Outlook: One year. That's all it took for the Cardinal to rebuild in the backfield. Taylor is one of the Pac-12's top backs, and there's an embarrassment of riches behind him.
With the passing game commanding so much attention from other teams, the ground game figures to churn out big chunks of yardage again this fall.
Unit Rating: 8
State of the Unit: Andrew Luck may be back, but the passing attack won't be without issues. The Cardinal needs to replace last season's top two receivers, Doug Baldwin and Ryan Whalen, an extremely reliable pair that caught 99 passes and were consummate professionals. Loaded with some of the best tight end talent in America, the coaching staff will turn most of its attention to a set of young receivers with a massive opportunity—and responsibility—ahead of them.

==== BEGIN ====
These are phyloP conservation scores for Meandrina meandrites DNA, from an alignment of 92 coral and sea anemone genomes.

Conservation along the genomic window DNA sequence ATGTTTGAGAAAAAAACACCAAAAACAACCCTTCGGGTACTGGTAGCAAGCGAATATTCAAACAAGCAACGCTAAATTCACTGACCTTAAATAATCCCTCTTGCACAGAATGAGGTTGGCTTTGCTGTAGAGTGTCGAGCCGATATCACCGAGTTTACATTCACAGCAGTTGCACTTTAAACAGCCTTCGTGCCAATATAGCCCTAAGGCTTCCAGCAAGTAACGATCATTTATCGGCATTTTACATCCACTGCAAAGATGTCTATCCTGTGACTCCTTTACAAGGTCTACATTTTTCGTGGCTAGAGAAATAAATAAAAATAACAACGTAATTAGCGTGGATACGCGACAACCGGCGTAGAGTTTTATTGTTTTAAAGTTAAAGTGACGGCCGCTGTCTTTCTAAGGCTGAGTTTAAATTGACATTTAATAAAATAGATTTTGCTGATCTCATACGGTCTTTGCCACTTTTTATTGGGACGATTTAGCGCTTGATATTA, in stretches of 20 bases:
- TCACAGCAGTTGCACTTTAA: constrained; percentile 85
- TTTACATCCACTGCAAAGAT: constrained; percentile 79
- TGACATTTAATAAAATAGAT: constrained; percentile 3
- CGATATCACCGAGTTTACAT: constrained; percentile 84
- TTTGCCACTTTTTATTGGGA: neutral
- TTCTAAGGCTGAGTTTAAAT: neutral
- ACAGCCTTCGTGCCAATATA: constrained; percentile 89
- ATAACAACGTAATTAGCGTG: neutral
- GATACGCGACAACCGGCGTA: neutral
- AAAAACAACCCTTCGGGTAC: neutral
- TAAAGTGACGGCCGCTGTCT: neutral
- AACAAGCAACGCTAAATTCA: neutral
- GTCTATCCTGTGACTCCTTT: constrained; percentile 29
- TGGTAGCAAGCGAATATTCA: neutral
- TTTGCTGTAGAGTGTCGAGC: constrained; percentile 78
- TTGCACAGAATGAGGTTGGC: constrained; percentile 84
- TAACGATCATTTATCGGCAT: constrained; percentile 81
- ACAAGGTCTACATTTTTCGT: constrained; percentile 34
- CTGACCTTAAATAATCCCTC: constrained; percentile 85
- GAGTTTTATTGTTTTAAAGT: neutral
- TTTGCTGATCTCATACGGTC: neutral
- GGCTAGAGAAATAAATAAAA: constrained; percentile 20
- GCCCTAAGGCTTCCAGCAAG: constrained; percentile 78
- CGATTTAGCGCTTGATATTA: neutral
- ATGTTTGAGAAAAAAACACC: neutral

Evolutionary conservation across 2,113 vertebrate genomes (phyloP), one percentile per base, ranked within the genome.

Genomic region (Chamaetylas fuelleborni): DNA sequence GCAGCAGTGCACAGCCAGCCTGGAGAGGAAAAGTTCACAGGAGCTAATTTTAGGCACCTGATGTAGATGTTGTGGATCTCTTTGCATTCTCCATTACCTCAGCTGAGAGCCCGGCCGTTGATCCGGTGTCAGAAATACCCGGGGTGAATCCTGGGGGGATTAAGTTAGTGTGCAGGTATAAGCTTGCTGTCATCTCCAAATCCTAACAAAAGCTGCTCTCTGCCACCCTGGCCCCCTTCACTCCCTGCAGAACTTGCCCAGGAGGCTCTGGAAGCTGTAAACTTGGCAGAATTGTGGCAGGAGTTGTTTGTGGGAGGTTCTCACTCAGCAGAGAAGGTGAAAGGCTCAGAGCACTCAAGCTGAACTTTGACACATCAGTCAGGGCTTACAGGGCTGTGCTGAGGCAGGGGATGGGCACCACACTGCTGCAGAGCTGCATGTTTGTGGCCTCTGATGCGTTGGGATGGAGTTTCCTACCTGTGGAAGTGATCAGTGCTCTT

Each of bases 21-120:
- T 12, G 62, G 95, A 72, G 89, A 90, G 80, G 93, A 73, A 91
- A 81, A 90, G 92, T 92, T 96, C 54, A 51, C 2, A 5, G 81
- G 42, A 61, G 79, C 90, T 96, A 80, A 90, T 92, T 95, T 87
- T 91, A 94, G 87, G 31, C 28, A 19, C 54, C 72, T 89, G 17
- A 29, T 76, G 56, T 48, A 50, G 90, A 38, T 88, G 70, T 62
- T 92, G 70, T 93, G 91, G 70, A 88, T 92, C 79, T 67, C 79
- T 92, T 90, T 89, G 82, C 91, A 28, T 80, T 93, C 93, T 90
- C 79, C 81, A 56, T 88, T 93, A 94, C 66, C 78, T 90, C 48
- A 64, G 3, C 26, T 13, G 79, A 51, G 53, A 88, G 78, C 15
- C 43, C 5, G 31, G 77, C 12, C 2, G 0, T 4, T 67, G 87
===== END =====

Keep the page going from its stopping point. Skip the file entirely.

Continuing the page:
If he's healthy, 6-2, 199-pound senior Chris Owusu is guaranteed of winning one of the starting jobs. The problem is that he's had a history of injuries, missing six games last year and recovering from a knee injury in the spring. He wound up with just 25 receptions for 396 yards and three touchdowns, a far cry from his potential. When at 100%, he possesses a combination of size, straight-line speed, and quickness that makes defensive backs sweat and NFL scouts drool.
In 6-6, 244-pound senior TE Coby Fleener, Andrew Luck found a favorite target down the middle of the field last season. A rangy seam-buster, with a long stride, he collected 28 catches for 434 yards and seven touchdowns as a part-time starter. While no pile-driver as a blocker in the running game, he's the kind of pass-catching tight end who could go very high in the 2012 NFL Draft.